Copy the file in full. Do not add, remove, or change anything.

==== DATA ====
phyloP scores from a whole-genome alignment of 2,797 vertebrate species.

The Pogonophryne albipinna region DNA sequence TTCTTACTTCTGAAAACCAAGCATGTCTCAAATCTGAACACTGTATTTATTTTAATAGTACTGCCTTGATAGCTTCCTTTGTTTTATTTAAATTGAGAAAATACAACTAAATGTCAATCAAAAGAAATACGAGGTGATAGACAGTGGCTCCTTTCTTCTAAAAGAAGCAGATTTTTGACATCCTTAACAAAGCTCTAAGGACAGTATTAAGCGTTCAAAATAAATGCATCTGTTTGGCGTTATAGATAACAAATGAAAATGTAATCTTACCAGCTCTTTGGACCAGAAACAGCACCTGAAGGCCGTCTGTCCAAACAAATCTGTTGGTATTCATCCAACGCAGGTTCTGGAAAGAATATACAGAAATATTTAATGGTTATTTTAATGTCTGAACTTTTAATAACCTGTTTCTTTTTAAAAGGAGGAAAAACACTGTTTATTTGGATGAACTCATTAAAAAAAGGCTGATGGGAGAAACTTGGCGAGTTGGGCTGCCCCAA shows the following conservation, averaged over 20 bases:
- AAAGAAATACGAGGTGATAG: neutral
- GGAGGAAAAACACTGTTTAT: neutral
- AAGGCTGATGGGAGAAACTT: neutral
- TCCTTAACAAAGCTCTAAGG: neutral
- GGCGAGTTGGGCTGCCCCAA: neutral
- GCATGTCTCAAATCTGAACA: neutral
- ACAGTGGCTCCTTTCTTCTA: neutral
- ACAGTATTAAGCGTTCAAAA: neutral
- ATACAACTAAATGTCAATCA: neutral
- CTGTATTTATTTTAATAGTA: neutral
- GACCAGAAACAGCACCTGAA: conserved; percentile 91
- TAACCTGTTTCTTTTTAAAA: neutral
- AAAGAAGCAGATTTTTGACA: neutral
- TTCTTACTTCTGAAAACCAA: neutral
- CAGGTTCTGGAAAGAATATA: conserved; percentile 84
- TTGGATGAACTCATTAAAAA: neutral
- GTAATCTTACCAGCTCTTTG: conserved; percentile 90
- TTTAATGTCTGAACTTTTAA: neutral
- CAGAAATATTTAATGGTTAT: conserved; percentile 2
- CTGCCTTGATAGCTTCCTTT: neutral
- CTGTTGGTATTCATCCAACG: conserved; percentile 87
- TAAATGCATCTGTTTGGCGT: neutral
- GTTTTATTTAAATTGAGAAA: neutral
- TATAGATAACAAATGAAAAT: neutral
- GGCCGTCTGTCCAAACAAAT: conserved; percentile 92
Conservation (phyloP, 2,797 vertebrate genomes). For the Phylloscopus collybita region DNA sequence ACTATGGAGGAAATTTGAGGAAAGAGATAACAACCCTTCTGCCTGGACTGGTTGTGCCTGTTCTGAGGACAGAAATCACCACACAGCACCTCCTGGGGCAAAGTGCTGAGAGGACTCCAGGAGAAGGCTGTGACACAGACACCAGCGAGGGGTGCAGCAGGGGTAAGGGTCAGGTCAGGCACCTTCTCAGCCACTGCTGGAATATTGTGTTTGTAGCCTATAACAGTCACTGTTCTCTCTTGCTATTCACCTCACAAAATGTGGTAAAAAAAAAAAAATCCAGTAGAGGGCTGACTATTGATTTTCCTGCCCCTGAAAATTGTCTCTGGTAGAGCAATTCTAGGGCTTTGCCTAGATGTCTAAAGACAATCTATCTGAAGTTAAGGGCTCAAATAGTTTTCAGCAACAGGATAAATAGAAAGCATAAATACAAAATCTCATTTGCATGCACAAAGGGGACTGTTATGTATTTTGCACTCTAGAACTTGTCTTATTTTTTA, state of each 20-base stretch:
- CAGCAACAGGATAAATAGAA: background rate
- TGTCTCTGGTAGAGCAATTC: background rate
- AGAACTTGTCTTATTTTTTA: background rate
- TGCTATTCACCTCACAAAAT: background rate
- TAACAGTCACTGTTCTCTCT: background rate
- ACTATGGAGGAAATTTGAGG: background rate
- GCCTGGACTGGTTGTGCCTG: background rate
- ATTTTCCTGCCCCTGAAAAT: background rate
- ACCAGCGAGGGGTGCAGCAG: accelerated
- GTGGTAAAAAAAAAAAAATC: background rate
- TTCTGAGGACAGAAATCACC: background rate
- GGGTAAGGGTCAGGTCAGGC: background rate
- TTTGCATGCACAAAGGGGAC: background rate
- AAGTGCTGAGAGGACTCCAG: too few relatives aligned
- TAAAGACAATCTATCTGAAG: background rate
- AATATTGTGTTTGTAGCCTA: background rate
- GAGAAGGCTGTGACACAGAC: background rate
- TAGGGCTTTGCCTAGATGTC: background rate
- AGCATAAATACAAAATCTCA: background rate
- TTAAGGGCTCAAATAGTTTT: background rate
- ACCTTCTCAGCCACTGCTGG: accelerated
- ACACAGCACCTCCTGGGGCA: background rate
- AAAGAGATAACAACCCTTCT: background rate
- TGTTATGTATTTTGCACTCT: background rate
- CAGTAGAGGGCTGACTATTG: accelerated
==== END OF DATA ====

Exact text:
phyloP scores from a whole-genome alignment of 2,797 vertebrate species.

The Pogonophryne albipinna region DNA sequence TTCTTACTTCTGAAAACCAAGCATGTCTCAAATCTGAACACTGTATTTATTTTAATAGTACTGCCTTGATAGCTTCCTTTGTTTTATTTAAATTGAGAAAATACAACTAAATGTCAATCAAAAGAAATACGAGGTGATAGACAGTGGCTCCTTTCTTCTAAAAGAAGCAGATTTTTGACATCCTTAACAAAGCTCTAAGGACAGTATTAAGCGTTCAAAATAAATGCATCTGTTTGGCGTTATAGATAACAAATGAAAATGTAATCTTACCAGCTCTTTGGACCAGAAACAGCACCTGAAGGCCGTCTGTCCAAACAAATCTGTTGGTATTCATCCAACGCAGGTTCTGGAAAGAATATACAGAAATATTTAATGGTTATTTTAATGTCTGAACTTTTAATAACCTGTTTCTTTTTAAAAGGAGGAAAAACACTGTTTATTTGGATGAACTCATTAAAAAAAGGCTGATGGGAGAAACTTGGCGAGTTGGGCTGCCCCAA shows the following conservation, averaged over 20 bases:
- AAAGAAATACGAGGTGATAG: neutral
- GGAGGAAAAACACTGTTTAT: neutral
- AAGGCTGATGGGAGAAACTT: neutral
- TCCTTAACAAAGCTCTAAGG: neutral
- GGCGAGTTGGGCTGCCCCAA: neutral
- GCATGTCTCAAATCTGAACA: neutral
- ACAGTGGCTCCTTTCTTCTA: neutral
- ACAGTATTAAGCGTTCAAAA: neutral
- ATACAACTAAATGTCAATCA: neutral
- CTGTATTTATTTTAATAGTA: neutral
- GACCAGAAACAGCACCTGAA: conserved; percentile 91
- TAACCTGTTTCTTTTTAAAA: neutral
- AAAGAAGCAGATTTTTGACA: neutral
- TTCTTACTTCTGAAAACCAA: neutral
- CAGGTTCTGGAAAGAATATA: conserved; percentile 84
- TTGGATGAACTCATTAAAAA: neutral
- GTAATCTTACCAGCTCTTTG: conserved; percentile 90
- TTTAATGTCTGAACTTTTAA: neutral
- CAGAAATATTTAATGGTTAT: conserved; percentile 2
- CTGCCTTGATAGCTTCCTTT: neutral
- CTGTTGGTATTCATCCAACG: conserved; percentile 87
- TAAATGCATCTGTTTGGCGT: neutral
- GTTTTATTTAAATTGAGAAA: neutral
- TATAGATAACAAATGAAAAT: neutral
- GGCCGTCTGTCCAAACAAAT: conserved; percentile 92
Conservation (phyloP, 2,797 vertebrate genomes). For the Phylloscopus collybita region DNA sequence ACTATGGAGGAAATTTGAGGAAAGAGATAACAACCCTTCTGCCTGGACTGGTTGTGCCTGTTCTGAGGACAGAAATCACCACACAGCACCTCCTGGGGCAAAGTGCTGAGAGGACTCCAGGAGAAGGCTGTGACACAGACACCAGCGAGGGGTGCAGCAGGGGTAAGGGTCAGGTCAGGCACCTTCTCAGCCACTGCTGGAATATTGTGTTTGTAGCCTATAACAGTCACTGTTCTCTCTTGCTATTCACCTCACAAAATGTGGTAAAAAAAAAAAAATCCAGTAGAGGGCTGACTATTGATTTTCCTGCCCCTGAAAATTGTCTCTGGTAGAGCAATTCTAGGGCTTTGCCTAGATGTCTAAAGACAATCTATCTGAAGTTAAGGGCTCAAATAGTTTTCAGCAACAGGATAAATAGAAAGCATAAATACAAAATCTCATTTGCATGCACAAAGGGGACTGTTATGTATTTTGCACTCTAGAACTTGTCTTATTTTTTA, state of each 20-base stretch:
- CAGCAACAGGATAAATAGAA: background rate
- TGTCTCTGGTAGAGCAATTC: background rate
- AGAACTTGTCTTATTTTTTA: background rate
- TGCTATTCACCTCACAAAAT: background rate
- TAACAGTCACTGTTCTCTCT: background rate
- ACTATGGAGGAAATTTGAGG: background rate
- GCCTGGACTGGTTGTGCCTG: background rate
- ATTTTCCTGCCCCTGAAAAT: background rate
- ACCAGCGAGGGGTGCAGCAG: accelerated
- GTGGTAAAAAAAAAAAAATC: background rate
- TTCTGAGGACAGAAATCACC: background rate
- GGGTAAGGGTCAGGTCAGGC: background rate
- TTTGCATGCACAAAGGGGAC: background rate
- AAGTGCTGAGAGGACTCCAG: too few relatives aligned
- TAAAGACAATCTATCTGAAG: background rate
- AATATTGTGTTTGTAGCCTA: background rate
- GAGAAGGCTGTGACACAGAC: background rate
- TAGGGCTTTGCCTAGATGTC: background rate
- AGCATAAATACAAAATCTCA: background rate
- TTAAGGGCTCAAATAGTTTT: background rate
- ACCTTCTCAGCCACTGCTGG: accelerated
- ACACAGCACCTCCTGGGGCA: background rate
- AAAGAGATAACAACCCTTCT: background rate
- TGTTATGTATTTTGCACTCT: background rate
- CAGTAGAGGGCTGACTATTG: accelerated